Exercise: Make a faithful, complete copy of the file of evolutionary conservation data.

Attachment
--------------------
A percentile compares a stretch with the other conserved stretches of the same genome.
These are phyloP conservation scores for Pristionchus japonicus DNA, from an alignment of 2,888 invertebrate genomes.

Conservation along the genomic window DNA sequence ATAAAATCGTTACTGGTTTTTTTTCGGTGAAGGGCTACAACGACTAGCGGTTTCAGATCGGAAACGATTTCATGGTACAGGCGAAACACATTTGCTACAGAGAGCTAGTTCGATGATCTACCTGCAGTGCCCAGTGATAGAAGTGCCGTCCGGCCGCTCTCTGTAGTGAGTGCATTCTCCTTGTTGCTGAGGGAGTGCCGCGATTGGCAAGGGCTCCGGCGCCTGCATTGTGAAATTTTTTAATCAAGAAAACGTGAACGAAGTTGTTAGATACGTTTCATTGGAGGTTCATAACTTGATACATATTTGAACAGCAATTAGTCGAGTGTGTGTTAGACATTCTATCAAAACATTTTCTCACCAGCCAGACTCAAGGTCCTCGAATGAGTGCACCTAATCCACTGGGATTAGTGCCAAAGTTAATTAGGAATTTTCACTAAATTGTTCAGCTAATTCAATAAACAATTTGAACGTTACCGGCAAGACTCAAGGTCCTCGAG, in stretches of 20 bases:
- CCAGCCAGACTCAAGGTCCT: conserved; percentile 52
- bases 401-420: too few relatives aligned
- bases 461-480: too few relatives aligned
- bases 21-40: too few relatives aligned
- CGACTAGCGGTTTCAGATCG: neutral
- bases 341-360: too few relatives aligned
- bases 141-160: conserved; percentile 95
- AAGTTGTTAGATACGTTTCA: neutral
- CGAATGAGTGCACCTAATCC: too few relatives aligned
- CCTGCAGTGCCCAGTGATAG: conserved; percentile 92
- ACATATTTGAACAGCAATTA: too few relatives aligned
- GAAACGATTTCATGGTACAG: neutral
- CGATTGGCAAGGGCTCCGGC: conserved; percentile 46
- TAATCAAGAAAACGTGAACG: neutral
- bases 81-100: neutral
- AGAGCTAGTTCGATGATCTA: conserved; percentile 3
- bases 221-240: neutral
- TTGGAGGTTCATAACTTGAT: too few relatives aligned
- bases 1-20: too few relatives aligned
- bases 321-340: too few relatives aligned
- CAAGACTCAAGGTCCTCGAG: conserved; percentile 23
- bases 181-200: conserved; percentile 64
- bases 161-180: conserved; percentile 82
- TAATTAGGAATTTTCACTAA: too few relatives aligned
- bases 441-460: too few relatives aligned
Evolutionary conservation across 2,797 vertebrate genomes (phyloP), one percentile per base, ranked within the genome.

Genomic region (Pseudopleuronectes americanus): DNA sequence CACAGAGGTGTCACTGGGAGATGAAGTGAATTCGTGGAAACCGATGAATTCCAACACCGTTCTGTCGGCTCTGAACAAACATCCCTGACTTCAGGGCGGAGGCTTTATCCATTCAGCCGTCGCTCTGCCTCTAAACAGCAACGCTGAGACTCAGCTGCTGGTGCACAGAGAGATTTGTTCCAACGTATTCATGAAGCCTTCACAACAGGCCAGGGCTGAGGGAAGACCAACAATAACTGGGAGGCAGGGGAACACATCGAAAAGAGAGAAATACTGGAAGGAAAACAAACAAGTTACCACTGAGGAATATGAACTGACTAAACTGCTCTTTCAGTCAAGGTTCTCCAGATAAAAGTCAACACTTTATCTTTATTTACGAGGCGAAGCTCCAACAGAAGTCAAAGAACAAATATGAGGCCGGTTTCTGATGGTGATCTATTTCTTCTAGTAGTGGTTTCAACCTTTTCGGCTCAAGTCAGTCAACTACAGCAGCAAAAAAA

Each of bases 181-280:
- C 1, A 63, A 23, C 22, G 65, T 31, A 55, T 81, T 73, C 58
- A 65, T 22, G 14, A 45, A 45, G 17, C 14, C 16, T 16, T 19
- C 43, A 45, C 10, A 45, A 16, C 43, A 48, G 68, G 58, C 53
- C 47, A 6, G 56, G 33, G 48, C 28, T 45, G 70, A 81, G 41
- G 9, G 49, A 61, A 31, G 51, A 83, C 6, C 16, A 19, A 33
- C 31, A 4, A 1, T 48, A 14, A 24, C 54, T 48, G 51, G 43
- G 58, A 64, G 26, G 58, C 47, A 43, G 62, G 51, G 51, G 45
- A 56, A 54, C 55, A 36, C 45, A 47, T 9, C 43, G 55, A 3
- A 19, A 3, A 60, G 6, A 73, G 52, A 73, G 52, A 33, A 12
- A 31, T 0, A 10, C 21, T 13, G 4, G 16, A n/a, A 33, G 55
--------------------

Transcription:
A percentile compares a stretch with the other conserved stretches of the same genome.
These are phyloP conservation scores for Pristionchus japonicus DNA, from an alignment of 2,888 invertebrate genomes.

Conservation along the genomic window DNA sequence ATAAAATCGTTACTGGTTTTTTTTCGGTGAAGGGCTACAACGACTAGCGGTTTCAGATCGGAAACGATTTCATGGTACAGGCGAAACACATTTGCTACAGAGAGCTAGTTCGATGATCTACCTGCAGTGCCCAGTGATAGAAGTGCCGTCCGGCCGCTCTCTGTAGTGAGTGCATTCTCCTTGTTGCTGAGGGAGTGCCGCGATTGGCAAGGGCTCCGGCGCCTGCATTGTGAAATTTTTTAATCAAGAAAACGTGAACGAAGTTGTTAGATACGTTTCATTGGAGGTTCATAACTTGATACATATTTGAACAGCAATTAGTCGAGTGTGTGTTAGACATTCTATCAAAACATTTTCTCACCAGCCAGACTCAAGGTCCTCGAATGAGTGCACCTAATCCACTGGGATTAGTGCCAAAGTTAATTAGGAATTTTCACTAAATTGTTCAGCTAATTCAATAAACAATTTGAACGTTACCGGCAAGACTCAAGGTCCTCGAG, in stretches of 20 bases:
- CCAGCCAGACTCAAGGTCCT: conserved; percentile 52
- bases 401-420: too few relatives aligned
- bases 461-480: too few relatives aligned
- bases 21-40: too few relatives aligned
- CGACTAGCGGTTTCAGATCG: neutral
- bases 341-360: too few relatives aligned
- bases 141-160: conserved; percentile 95
- AAGTTGTTAGATACGTTTCA: neutral
- CGAATGAGTGCACCTAATCC: too few relatives aligned
- CCTGCAGTGCCCAGTGATAG: conserved; percentile 92
- ACATATTTGAACAGCAATTA: too few relatives aligned
- GAAACGATTTCATGGTACAG: neutral
- CGATTGGCAAGGGCTCCGGC: conserved; percentile 46
- TAATCAAGAAAACGTGAACG: neutral
- bases 81-100: neutral
- AGAGCTAGTTCGATGATCTA: conserved; percentile 3
- bases 221-240: neutral
- TTGGAGGTTCATAACTTGAT: too few relatives aligned
- bases 1-20: too few relatives aligned
- bases 321-340: too few relatives aligned
- CAAGACTCAAGGTCCTCGAG: conserved; percentile 23
- bases 181-200: conserved; percentile 64
- bases 161-180: conserved; percentile 82
- TAATTAGGAATTTTCACTAA: too few relatives aligned
- bases 441-460: too few relatives aligned
Evolutionary conservation across 2,797 vertebrate genomes (phyloP), one percentile per base, ranked within the genome.

Genomic region (Pseudopleuronectes americanus): DNA sequence CACAGAGGTGTCACTGGGAGATGAAGTGAATTCGTGGAAACCGATGAATTCCAACACCGTTCTGTCGGCTCTGAACAAACATCCCTGACTTCAGGGCGGAGGCTTTATCCATTCAGCCGTCGCTCTGCCTCTAAACAGCAACGCTGAGACTCAGCTGCTGGTGCACAGAGAGATTTGTTCCAACGTATTCATGAAGCCTTCACAACAGGCCAGGGCTGAGGGAAGACCAACAATAACTGGGAGGCAGGGGAACACATCGAAAAGAGAGAAATACTGGAAGGAAAACAAACAAGTTACCACTGAGGAATATGAACTGACTAAACTGCTCTTTCAGTCAAGGTTCTCCAGATAAAAGTCAACACTTTATCTTTATTTACGAGGCGAAGCTCCAACAGAAGTCAAAGAACAAATATGAGGCCGGTTTCTGATGGTGATCTATTTCTTCTAGTAGTGGTTTCAACCTTTTCGGCTCAAGTCAGTCAACTACAGCAGCAAAAAAA

Each of bases 181-280:
- C 1, A 63, A 23, C 22, G 65, T 31, A 55, T 81, T 73, C 58
- A 65, T 22, G 14, A 45, A 45, G 17, C 14, C 16, T 16, T 19
- C 43, A 45, C 10, A 45, A 16, C 43, A 48, G 68, G 58, C 53
- C 47, A 6, G 56, G 33, G 48, C 28, T 45, G 70, A 81, G 41
- G 9, G 49, A 61, A 31, G 51, A 83, C 6, C 16, A 19, A 33
- C 31, A 4, A 1, T 48, A 14, A 24, C 54, T 48, G 51, G 43
- G 58, A 64, G 26, G 58, C 47, A 43, G 62, G 51, G 51, G 45
- A 56, A 54, C 55, A 36, C 45, A 47, T 9, C 43, G 55, A 3
- A 19, A 3, A 60, G 6, A 73, G 52, A 73, G 52, A 33, A 12
- A 31, T 0, A 10, C 21, T 13, G 4, G 16, A n/a, A 33, G 55